Thoughts on Smart Glasses

Slowly, we’re hearing more and more about the possibility of Smart Glasses. We’ve already seen Google Glass as well as Microsoft’s Hololens, but we’re starting to see more startups developing smart glasses. Now, though, there are reports on Apple getting into the game.

Granted, Apple has been working on their AR Kit for quite some time now, deploying it through iOS, and they already have a fair number of app developers using it in their apps. This, I think, will give them an edge when it comes to actually convincing people to buy their product. More importantly, though, I think the number of available apps at launch, while important, will not be the ultimate determining factor for a purchase.

Like smart watches, glasses will need to be a point of style as well as function. While the watches can, essentially, only take one of two forms (round or square), glasses come in so many different shapes, styles, materials, etc. that the big challenge for whomever wants to dominate the smart glasses market will most likely be partnering with an already established frame maker, and then integrating the smart system into a large array of frames. That’s been the biggest issue that I’ve seen with the smart glasses that are on the market at the moment; each platform only has one (or, if you’re lucky, two) styles of glasses.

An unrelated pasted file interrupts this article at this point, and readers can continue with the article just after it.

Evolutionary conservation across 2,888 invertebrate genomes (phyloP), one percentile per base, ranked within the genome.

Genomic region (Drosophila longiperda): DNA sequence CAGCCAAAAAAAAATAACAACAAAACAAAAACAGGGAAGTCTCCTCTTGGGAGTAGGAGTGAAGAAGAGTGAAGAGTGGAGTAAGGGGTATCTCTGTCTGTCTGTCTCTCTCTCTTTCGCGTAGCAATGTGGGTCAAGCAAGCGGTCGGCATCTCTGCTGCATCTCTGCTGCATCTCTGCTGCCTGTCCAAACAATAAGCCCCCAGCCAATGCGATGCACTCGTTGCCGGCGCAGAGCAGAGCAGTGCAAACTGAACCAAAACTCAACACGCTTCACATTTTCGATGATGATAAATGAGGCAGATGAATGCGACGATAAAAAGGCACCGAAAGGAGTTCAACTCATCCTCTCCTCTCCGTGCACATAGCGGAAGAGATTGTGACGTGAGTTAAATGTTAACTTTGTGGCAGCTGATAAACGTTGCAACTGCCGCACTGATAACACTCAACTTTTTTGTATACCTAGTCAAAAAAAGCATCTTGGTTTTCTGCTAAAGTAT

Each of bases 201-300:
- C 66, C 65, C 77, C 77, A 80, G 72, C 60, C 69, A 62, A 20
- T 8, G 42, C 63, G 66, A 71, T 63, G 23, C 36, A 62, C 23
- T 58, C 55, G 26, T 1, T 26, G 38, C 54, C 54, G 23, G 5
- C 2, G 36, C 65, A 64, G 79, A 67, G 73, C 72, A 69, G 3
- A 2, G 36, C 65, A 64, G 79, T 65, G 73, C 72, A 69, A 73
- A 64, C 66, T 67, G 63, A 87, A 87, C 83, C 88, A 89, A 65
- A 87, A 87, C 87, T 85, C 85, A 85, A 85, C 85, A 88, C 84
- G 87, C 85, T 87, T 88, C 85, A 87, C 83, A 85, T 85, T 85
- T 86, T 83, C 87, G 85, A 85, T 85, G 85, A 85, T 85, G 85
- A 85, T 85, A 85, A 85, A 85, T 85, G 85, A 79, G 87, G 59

The next level for smart glasses will definitely be that they will need to have and be able to work with transition lenses. Now, I understand that they might not be for everyone, although I am a firm believer in them, however, how much would it suck to have these expensive glasses that are made to make your life better, but then on a sunny day, you need to take them off just to make sure that you don’t burn your retinas out and put on sunglasses. Also, I understand that clip-on shades are a thing, but I just don’t think that those work with most glasses styles. Also, I’m always worried that they might scratch the lenses up, which I can imagine would mess a lot up when it comes to the display on the glasses.

Overall, while we may see more and more of these AR devices, I think we’re still a while off from having a product that an average consumer would be willing to wear all day, every day. Until then, we’re going to see many devices that just miss the mark or are purpose-built for commercial or engineering purposes.

What do you think? I’d love to hear your thoughts!